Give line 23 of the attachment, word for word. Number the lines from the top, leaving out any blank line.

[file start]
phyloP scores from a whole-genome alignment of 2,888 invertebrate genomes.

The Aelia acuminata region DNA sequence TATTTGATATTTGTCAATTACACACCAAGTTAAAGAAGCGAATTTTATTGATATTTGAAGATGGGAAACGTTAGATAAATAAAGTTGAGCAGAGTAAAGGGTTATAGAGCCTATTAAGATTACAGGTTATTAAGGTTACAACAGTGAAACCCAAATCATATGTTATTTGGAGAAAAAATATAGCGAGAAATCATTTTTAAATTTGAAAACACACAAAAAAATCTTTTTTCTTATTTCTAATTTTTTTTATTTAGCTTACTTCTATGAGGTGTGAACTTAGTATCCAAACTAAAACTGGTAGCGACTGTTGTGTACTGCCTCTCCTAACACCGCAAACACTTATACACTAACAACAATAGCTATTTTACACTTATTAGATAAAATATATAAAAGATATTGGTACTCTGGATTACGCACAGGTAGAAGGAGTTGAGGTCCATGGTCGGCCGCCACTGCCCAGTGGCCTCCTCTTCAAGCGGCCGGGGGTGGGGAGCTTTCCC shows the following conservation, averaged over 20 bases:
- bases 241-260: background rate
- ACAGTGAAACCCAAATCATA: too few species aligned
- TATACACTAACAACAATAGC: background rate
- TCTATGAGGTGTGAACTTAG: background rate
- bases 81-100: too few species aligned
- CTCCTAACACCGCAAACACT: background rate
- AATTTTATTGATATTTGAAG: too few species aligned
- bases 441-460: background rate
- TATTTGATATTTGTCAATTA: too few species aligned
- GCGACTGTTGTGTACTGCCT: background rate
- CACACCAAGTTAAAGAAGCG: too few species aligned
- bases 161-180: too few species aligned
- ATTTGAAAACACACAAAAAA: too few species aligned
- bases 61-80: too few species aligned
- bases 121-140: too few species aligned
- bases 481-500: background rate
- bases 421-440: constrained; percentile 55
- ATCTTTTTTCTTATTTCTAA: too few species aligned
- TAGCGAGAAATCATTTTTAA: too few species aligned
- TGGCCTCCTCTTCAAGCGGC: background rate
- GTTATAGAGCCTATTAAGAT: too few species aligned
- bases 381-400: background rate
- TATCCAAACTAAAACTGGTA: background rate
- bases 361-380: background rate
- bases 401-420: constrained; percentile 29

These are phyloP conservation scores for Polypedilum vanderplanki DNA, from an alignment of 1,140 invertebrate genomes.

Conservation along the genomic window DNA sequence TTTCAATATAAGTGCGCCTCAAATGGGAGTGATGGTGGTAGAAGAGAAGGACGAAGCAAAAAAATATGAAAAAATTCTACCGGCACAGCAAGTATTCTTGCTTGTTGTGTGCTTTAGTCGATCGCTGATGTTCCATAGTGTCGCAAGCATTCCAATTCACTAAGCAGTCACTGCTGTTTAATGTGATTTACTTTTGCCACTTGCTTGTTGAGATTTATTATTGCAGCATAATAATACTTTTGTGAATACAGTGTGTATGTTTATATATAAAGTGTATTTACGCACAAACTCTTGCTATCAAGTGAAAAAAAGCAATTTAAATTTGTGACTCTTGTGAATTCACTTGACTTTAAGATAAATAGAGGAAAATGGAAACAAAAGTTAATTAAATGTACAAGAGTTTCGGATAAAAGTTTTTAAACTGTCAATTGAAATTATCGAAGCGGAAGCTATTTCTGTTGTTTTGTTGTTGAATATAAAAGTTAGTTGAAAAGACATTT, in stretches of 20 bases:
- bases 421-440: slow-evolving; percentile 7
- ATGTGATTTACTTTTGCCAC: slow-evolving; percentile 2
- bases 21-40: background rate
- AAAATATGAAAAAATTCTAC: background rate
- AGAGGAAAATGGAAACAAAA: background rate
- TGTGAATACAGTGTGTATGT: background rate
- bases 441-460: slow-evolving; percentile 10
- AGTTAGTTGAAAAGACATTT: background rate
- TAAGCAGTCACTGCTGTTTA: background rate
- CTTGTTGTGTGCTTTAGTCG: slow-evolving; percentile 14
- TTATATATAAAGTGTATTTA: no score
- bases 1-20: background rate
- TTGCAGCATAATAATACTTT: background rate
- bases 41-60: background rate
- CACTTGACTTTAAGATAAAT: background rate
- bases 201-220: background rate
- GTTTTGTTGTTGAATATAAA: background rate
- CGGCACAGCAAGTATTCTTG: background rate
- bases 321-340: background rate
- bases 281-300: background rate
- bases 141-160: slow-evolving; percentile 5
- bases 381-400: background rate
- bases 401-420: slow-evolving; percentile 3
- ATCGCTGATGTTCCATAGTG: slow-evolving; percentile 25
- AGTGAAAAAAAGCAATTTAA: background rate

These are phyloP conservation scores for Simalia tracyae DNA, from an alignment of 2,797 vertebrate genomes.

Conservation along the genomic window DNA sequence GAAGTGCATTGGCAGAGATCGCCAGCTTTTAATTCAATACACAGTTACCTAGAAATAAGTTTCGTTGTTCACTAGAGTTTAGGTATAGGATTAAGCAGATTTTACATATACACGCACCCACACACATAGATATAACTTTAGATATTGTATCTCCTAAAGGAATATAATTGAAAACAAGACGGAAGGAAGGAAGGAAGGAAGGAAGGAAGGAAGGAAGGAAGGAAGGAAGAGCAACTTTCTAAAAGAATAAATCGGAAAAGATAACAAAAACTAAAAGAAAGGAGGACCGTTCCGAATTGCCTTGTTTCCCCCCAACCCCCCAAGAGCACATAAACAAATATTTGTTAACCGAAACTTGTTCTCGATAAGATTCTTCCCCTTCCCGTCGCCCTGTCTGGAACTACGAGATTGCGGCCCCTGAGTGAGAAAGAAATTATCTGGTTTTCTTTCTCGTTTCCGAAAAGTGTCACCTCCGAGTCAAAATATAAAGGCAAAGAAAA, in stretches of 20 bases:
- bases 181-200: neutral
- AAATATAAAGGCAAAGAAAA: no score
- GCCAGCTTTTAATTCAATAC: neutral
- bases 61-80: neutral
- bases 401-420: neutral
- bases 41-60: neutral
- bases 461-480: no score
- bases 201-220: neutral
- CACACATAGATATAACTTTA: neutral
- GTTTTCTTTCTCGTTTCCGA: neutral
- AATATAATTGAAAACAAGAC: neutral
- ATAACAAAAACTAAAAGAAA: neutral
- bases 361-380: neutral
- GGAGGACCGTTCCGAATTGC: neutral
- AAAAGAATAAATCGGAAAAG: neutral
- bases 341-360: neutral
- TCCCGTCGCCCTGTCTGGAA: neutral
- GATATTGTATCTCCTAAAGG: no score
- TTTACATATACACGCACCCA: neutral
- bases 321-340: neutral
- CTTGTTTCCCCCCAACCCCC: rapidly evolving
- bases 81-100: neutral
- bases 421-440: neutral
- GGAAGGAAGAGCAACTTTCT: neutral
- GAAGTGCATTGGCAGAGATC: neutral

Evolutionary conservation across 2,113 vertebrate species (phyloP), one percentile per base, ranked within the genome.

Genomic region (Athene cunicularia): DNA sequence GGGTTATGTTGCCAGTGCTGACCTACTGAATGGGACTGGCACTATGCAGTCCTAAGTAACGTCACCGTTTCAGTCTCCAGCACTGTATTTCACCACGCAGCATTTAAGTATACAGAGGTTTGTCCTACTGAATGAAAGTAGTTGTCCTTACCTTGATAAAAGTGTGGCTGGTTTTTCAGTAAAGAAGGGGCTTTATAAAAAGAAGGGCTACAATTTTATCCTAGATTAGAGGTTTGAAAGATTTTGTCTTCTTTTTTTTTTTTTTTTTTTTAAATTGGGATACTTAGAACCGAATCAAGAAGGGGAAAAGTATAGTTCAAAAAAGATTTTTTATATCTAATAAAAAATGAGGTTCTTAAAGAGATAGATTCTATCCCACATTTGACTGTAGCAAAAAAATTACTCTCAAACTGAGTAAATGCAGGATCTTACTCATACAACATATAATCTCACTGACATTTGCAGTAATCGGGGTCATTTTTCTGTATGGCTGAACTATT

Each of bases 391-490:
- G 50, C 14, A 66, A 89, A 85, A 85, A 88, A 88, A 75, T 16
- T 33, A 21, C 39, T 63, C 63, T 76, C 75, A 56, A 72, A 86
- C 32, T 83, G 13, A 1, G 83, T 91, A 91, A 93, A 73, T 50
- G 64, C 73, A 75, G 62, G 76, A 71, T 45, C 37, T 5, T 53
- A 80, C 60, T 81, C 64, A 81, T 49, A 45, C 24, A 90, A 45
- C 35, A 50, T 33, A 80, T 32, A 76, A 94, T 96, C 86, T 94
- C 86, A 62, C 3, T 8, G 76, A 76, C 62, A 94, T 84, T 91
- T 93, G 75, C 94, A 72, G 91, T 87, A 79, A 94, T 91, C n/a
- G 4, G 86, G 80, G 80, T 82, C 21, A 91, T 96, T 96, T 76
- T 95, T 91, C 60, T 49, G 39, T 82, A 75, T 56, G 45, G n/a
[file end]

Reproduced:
- GTTATAGAGCCTATTAAGAT: too few species aligned